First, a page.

The year is 2042. England is cut-off from the former UK, Europe and the world. As resources dwindle, The Entitlement Party creates a devastating scheme to reduce the population. On their sixteenth birthday, young people of underling class are selected at random to eliminate six people. The reward for fulfilling their contract is to win their place amongst the elite.
Samarah, Ethan and Ellie-Mae, each of whom has a different reason to object, refuse to sign the contract. As civilisation crumbles, and a programme of genocide is uncovered, the regime deploys its synthetic warriors to destroy an underling rebellion. The only force that can prevent victory for evil is the spirit and collective strength of three young people.
The book launched on Zoom on Sunday 18 July at 4pm. If you’d like to have a closer look, it’s available to order now.
Max & Luchia: The Game Makers
Max & Luchia: The Game Makers, is available to buy through the Black Pear Press website. The author has a few copies too.
After saving a man’s life, dyslexic Max meets Archie, a guiding spirit. When he finds out his sister, Luchia, is also under the guidance of Archie, they are given the chance to play the game they created in a scrapbook.
Set in a fairy-tale world of castles, knights, spirits and dragons, eleven-year-old Max & Luchia make their way through seven increasingly difficult levels until finally, they are forced to make the biggest decision of their lives.
BOOK REVIEW (by Mad Hatter Reviews – www.madhatterreviews.co.uk)
Max & Luchia is a charming story of how friendship, family, and a wild imagination can do wonderful things, resulting in two children (and, eventually, a friend and enemy or two as well) creating a labyrinth world of mind-blowing challenges that see them work together in order to conquer the game.
Brooke’s rich imagination does wonders for the game-world itself as we’re drawn into an unfolding map of vivid descriptions and wild monsters that live and breathe off the page as well as on, and this vivid quality is aided hugely by the presence of illustrations throughout the book – provided by one Seraphim Bryant (a talent worth watching, for sure).
As children’s books go, this is certainly one that I wish I’d had on my bookshelf a few years back. It’s beautifully written and wonderfully illustrated and, as collaborations go, the Brooke and Bryant dream team is something that I’d love to see more of in the future. A wonderful and exciting tale of good versus evil (and good versus vampires, and dragons, and…), Max is a wonderful character carried along a strong plot, and Brooke should feel truly accomplished with this latest release.
Jimmy Cricket is currently being studied in Austria:-
A reading of Chapter 1
BOOK REVIEW: JIMMY CRICKET BY KEVIN BROOKE
(MAD HATTER REVIEWS)
Jimmy Cricket tells the story of 15-year-old Jimmy who is forced to move in with his aging grandmother following the death of his parents. As if that wasn’t difficult enough for any teenager to deal with, Jimmy repeatedly falls in with the wrong crowd and finds his adolescence hi-jacked by his best friend, Dean, who often seems to hinder more than help.
It’s emotional, touching, and entirely accurate and that’s why, irrespective of the age of the reader, Jimmy’s antics – that involve petty theft, too much alcohol, and, shock horror, the first love of his life – will prove to be completely relatable.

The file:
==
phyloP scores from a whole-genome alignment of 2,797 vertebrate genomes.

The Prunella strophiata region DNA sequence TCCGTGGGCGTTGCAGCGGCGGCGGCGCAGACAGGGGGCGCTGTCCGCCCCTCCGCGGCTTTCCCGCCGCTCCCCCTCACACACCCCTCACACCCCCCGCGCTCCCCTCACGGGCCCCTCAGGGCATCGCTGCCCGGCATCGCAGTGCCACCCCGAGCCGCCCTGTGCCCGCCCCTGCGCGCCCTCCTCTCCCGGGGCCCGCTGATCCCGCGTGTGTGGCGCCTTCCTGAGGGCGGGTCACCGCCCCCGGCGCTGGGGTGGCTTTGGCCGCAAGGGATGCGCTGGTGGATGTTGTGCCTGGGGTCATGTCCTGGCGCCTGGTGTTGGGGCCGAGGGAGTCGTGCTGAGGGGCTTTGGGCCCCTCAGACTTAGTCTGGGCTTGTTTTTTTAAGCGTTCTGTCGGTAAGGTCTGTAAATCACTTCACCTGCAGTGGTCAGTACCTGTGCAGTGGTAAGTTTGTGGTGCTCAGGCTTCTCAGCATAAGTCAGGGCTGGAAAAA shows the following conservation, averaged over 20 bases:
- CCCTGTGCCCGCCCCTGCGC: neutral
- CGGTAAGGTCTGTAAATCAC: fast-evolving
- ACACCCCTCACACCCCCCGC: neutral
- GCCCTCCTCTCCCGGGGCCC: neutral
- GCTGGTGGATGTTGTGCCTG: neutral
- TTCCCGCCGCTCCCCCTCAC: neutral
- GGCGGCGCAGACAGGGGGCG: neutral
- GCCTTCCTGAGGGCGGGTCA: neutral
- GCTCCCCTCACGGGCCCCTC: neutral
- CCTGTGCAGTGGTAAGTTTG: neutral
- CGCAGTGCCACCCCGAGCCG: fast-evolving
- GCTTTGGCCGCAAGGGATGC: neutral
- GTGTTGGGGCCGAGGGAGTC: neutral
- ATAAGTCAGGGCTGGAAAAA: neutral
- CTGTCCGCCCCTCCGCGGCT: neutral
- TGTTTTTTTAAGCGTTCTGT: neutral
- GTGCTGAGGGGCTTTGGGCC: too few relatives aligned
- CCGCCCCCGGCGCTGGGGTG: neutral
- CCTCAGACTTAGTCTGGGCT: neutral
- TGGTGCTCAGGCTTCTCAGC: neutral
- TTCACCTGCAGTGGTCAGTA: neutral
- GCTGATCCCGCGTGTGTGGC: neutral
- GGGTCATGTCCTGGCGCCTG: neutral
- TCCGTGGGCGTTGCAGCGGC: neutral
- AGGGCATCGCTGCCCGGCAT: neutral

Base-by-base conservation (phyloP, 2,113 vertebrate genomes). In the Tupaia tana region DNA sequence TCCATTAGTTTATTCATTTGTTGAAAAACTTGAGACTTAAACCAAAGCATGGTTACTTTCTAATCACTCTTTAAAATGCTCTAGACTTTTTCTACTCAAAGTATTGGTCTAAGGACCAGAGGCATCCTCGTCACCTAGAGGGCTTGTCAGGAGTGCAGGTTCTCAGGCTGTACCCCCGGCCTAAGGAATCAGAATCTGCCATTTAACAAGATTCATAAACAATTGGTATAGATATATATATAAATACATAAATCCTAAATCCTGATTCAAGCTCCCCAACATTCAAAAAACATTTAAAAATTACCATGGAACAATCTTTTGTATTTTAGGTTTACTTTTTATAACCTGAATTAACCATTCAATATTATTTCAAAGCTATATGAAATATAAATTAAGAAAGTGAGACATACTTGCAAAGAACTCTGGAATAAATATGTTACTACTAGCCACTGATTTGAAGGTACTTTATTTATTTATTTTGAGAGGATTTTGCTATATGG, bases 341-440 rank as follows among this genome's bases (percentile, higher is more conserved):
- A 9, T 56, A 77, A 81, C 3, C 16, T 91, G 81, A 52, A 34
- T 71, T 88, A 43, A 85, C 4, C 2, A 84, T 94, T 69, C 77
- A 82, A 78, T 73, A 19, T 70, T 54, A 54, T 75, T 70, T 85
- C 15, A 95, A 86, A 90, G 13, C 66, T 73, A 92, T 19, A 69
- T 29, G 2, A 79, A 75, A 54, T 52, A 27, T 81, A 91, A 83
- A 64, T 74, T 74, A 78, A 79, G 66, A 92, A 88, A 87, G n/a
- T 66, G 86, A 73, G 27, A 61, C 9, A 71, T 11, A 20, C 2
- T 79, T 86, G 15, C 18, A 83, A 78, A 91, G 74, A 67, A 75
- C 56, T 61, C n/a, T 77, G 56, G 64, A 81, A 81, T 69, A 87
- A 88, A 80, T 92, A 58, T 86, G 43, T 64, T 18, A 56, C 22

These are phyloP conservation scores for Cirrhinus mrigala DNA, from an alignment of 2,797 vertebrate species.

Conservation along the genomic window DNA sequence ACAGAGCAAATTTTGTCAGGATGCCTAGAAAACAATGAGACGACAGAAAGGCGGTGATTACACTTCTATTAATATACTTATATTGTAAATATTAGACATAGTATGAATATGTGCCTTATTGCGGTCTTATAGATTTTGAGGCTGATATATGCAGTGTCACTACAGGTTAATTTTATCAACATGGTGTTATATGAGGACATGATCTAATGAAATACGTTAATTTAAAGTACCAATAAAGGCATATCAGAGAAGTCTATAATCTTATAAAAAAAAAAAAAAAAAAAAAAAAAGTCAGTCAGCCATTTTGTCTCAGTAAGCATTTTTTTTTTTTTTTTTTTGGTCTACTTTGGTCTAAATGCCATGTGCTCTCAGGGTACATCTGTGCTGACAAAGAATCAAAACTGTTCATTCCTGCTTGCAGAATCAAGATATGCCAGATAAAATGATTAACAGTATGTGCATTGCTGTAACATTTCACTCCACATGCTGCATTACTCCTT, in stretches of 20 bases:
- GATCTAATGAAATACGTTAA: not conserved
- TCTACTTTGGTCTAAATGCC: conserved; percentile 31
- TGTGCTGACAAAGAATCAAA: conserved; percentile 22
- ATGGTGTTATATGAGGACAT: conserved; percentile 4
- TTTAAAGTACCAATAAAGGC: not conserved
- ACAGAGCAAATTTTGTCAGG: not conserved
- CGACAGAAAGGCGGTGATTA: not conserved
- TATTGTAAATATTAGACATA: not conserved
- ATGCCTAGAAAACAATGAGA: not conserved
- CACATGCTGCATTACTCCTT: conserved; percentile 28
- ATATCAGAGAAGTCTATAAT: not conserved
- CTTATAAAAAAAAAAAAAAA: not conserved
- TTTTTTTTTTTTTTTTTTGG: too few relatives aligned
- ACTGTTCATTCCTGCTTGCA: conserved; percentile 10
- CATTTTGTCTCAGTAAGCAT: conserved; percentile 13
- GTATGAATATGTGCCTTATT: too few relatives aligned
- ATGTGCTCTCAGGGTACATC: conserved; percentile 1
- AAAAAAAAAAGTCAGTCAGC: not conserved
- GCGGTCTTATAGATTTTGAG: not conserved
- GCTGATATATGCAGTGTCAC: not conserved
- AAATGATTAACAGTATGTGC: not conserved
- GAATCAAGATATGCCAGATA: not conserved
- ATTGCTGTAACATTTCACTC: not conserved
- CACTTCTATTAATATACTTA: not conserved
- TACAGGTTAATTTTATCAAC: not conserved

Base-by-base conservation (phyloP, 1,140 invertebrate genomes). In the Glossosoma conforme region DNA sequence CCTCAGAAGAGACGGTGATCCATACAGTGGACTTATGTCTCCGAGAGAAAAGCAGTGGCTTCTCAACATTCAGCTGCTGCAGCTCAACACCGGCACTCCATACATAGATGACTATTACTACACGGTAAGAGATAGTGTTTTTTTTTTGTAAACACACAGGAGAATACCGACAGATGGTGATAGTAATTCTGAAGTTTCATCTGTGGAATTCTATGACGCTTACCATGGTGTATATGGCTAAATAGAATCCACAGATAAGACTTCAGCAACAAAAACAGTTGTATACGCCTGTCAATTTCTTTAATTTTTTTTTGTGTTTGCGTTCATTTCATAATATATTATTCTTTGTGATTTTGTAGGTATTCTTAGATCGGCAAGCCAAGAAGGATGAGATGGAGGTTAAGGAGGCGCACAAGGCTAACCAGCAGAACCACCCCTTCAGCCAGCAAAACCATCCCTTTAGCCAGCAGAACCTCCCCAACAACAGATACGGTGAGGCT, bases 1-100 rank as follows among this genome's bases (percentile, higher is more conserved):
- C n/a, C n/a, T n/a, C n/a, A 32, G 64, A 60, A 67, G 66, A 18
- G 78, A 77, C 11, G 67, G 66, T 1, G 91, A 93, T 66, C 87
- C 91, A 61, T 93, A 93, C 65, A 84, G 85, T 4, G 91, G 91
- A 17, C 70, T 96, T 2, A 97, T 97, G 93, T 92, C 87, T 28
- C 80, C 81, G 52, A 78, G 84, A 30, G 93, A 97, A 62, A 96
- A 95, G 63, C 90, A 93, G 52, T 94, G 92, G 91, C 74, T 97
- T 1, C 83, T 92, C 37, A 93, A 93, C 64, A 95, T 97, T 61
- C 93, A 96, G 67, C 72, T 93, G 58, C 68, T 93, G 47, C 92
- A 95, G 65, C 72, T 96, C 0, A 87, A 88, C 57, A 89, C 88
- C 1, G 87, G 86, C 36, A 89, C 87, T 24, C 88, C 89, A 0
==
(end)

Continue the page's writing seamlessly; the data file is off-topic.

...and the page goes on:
The reader observes Jimmy pushed from pillar to post by his friends, whilst making a number of typical teenager mistakes with his first girlfriend, Dayla – who proves to be an important character in the book. However, she’s not quite as important as Mark, the latest in a long line of family support workers who are sent to help Jimmy and his grandmother.
Overall, it’s a neat little novel. Brooke writes his characters with conviction, creating convincing scenarios in which the reader can’t help but feel sympathy, disappointment, and sometimes even embarrassment as we are catapulted into the all-too-familiar world of teenage life, as seen by Jimmy.
The Roman Citizens from Class 6B
The Roman Citizens from Class 6B was ‘Commended’ in the Words for the Wounded Independent Author competition in 2015. It was recently used as a key stage 2 resource in Malvern Wells Primary school.
Ben has an amazing talent – his pictures come to life! When he and his friends Calum and Maisie are transported onto a Battlefield, their Roman adventures begin.
Aimed at an approximate reading age of 6-10, the story includes a chariot race in the Circus Maximus, a day in the Roman Senate and a daring rescue of a slave girl called Phina from the lions in the Colosseum.
After hiding in the Catacombs, Ben draws one last picture and he, Calum, Maisie and Phina are transported back to England – 61Ad England to be precise where they are soon charging towards the Roman Army alongside Boudicca, the Iceni Queen.
A Bucket of Fish and Other Tales
Aimed at an older audience, A Bucket of Fish and Other Tales is filled to the brim with flash fiction and short stories. Sprinkled with a mixture of comedy, realism and fantasy, the collection of tales is guaranteed to create a SPLASH!
It is available from the Lulu website
Front cover by Seraphim Bryant
Norah Harris & family in 45 Stories
Published by Lulu publishing, this is a biographical account of Norah Harris, who lived until 2020 and reached the incredible age of 105. Born in Birmingham, her final months were spent in a care home in Worcester and the pamphlet includes anecdotes of her life during both the First and Second World Wars and beyond, along with stories of those closest to her.